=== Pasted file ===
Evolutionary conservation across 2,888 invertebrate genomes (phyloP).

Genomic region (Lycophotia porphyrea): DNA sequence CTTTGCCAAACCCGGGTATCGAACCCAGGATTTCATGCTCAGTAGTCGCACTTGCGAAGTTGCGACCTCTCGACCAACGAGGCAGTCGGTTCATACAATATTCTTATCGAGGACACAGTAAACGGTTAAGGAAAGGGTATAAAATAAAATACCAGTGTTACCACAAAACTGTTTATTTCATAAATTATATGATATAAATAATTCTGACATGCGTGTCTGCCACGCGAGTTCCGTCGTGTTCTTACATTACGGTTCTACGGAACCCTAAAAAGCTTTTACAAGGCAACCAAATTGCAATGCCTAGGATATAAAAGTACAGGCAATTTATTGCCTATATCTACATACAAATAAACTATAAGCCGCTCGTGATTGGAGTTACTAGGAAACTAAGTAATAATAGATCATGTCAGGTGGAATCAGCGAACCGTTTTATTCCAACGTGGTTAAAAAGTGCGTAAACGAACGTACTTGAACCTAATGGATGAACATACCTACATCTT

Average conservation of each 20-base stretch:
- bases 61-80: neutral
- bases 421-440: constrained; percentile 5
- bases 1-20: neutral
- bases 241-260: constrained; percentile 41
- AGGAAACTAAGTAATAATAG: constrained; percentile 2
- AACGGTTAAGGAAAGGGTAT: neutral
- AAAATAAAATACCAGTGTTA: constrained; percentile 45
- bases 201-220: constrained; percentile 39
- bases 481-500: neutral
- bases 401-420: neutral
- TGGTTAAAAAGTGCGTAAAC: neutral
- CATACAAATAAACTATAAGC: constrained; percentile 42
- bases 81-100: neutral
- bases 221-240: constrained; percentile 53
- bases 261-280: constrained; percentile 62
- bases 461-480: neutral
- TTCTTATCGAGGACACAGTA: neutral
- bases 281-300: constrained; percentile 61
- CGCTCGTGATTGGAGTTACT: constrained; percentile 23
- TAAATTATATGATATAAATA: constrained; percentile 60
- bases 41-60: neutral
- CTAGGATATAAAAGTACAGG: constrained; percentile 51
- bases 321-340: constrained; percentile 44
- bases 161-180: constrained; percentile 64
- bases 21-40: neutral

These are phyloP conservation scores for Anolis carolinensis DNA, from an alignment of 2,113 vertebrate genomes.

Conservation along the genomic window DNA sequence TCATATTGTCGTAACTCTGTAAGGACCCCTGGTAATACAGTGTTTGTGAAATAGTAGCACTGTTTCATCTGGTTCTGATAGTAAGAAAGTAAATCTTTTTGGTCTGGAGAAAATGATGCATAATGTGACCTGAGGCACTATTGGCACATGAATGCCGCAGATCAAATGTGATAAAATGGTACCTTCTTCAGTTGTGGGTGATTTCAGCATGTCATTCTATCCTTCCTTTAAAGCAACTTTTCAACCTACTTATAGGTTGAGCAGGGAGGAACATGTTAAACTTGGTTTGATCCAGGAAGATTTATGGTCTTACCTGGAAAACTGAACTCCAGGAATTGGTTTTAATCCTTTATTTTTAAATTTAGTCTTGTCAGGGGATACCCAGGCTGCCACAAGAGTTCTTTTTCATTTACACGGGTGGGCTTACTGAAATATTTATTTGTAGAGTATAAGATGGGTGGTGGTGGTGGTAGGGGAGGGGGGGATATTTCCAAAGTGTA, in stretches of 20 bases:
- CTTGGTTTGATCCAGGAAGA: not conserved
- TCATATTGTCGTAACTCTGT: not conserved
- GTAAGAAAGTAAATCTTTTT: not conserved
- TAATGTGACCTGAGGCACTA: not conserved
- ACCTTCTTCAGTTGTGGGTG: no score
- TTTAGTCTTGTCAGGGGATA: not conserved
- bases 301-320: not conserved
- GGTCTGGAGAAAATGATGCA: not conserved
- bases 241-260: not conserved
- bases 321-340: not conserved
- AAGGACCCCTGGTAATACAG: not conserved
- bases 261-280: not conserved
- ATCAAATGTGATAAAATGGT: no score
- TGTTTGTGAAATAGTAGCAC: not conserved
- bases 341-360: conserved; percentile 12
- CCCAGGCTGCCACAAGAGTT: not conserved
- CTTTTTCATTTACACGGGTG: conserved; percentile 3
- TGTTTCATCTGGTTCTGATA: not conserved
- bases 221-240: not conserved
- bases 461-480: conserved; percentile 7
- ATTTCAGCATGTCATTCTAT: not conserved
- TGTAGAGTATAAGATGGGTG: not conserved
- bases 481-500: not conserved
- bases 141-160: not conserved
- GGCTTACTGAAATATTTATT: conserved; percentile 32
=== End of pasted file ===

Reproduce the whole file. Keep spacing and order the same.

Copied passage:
Evolutionary conservation across 2,888 invertebrate genomes (phyloP).

Genomic region (Lycophotia porphyrea): DNA sequence CTTTGCCAAACCCGGGTATCGAACCCAGGATTTCATGCTCAGTAGTCGCACTTGCGAAGTTGCGACCTCTCGACCAACGAGGCAGTCGGTTCATACAATATTCTTATCGAGGACACAGTAAACGGTTAAGGAAAGGGTATAAAATAAAATACCAGTGTTACCACAAAACTGTTTATTTCATAAATTATATGATATAAATAATTCTGACATGCGTGTCTGCCACGCGAGTTCCGTCGTGTTCTTACATTACGGTTCTACGGAACCCTAAAAAGCTTTTACAAGGCAACCAAATTGCAATGCCTAGGATATAAAAGTACAGGCAATTTATTGCCTATATCTACATACAAATAAACTATAAGCCGCTCGTGATTGGAGTTACTAGGAAACTAAGTAATAATAGATCATGTCAGGTGGAATCAGCGAACCGTTTTATTCCAACGTGGTTAAAAAGTGCGTAAACGAACGTACTTGAACCTAATGGATGAACATACCTACATCTT

Average conservation of each 20-base stretch:
- bases 61-80: neutral
- bases 421-440: constrained; percentile 5
- bases 1-20: neutral
- bases 241-260: constrained; percentile 41
- AGGAAACTAAGTAATAATAG: constrained; percentile 2
- AACGGTTAAGGAAAGGGTAT: neutral
- AAAATAAAATACCAGTGTTA: constrained; percentile 45
- bases 201-220: constrained; percentile 39
- bases 481-500: neutral
- bases 401-420: neutral
- TGGTTAAAAAGTGCGTAAAC: neutral
- CATACAAATAAACTATAAGC: constrained; percentile 42
- bases 81-100: neutral
- bases 221-240: constrained; percentile 53
- bases 261-280: constrained; percentile 62
- bases 461-480: neutral
- TTCTTATCGAGGACACAGTA: neutral
- bases 281-300: constrained; percentile 61
- CGCTCGTGATTGGAGTTACT: constrained; percentile 23
- TAAATTATATGATATAAATA: constrained; percentile 60
- bases 41-60: neutral
- CTAGGATATAAAAGTACAGG: constrained; percentile 51
- bases 321-340: constrained; percentile 44
- bases 161-180: constrained; percentile 64
- bases 21-40: neutral

These are phyloP conservation scores for Anolis carolinensis DNA, from an alignment of 2,113 vertebrate genomes.

Conservation along the genomic window DNA sequence TCATATTGTCGTAACTCTGTAAGGACCCCTGGTAATACAGTGTTTGTGAAATAGTAGCACTGTTTCATCTGGTTCTGATAGTAAGAAAGTAAATCTTTTTGGTCTGGAGAAAATGATGCATAATGTGACCTGAGGCACTATTGGCACATGAATGCCGCAGATCAAATGTGATAAAATGGTACCTTCTTCAGTTGTGGGTGATTTCAGCATGTCATTCTATCCTTCCTTTAAAGCAACTTTTCAACCTACTTATAGGTTGAGCAGGGAGGAACATGTTAAACTTGGTTTGATCCAGGAAGATTTATGGTCTTACCTGGAAAACTGAACTCCAGGAATTGGTTTTAATCCTTTATTTTTAAATTTAGTCTTGTCAGGGGATACCCAGGCTGCCACAAGAGTTCTTTTTCATTTACACGGGTGGGCTTACTGAAATATTTATTTGTAGAGTATAAGATGGGTGGTGGTGGTGGTAGGGGAGGGGGGGATATTTCCAAAGTGTA, in stretches of 20 bases:
- CTTGGTTTGATCCAGGAAGA: not conserved
- TCATATTGTCGTAACTCTGT: not conserved
- GTAAGAAAGTAAATCTTTTT: not conserved
- TAATGTGACCTGAGGCACTA: not conserved
- ACCTTCTTCAGTTGTGGGTG: no score
- TTTAGTCTTGTCAGGGGATA: not conserved
- bases 301-320: not conserved
- GGTCTGGAGAAAATGATGCA: not conserved
- bases 241-260: not conserved
- bases 321-340: not conserved
- AAGGACCCCTGGTAATACAG: not conserved
- bases 261-280: not conserved
- ATCAAATGTGATAAAATGGT: no score
- TGTTTGTGAAATAGTAGCAC: not conserved
- bases 341-360: conserved; percentile 12
- CCCAGGCTGCCACAAGAGTT: not conserved
- CTTTTTCATTTACACGGGTG: conserved; percentile 3
- TGTTTCATCTGGTTCTGATA: not conserved
- bases 221-240: not conserved
- bases 461-480: conserved; percentile 7
- ATTTCAGCATGTCATTCTAT: not conserved
- TGTAGAGTATAAGATGGGTG: not conserved
- bases 481-500: not conserved
- bases 141-160: not conserved
- GGCTTACTGAAATATTTATT: conserved; percentile 32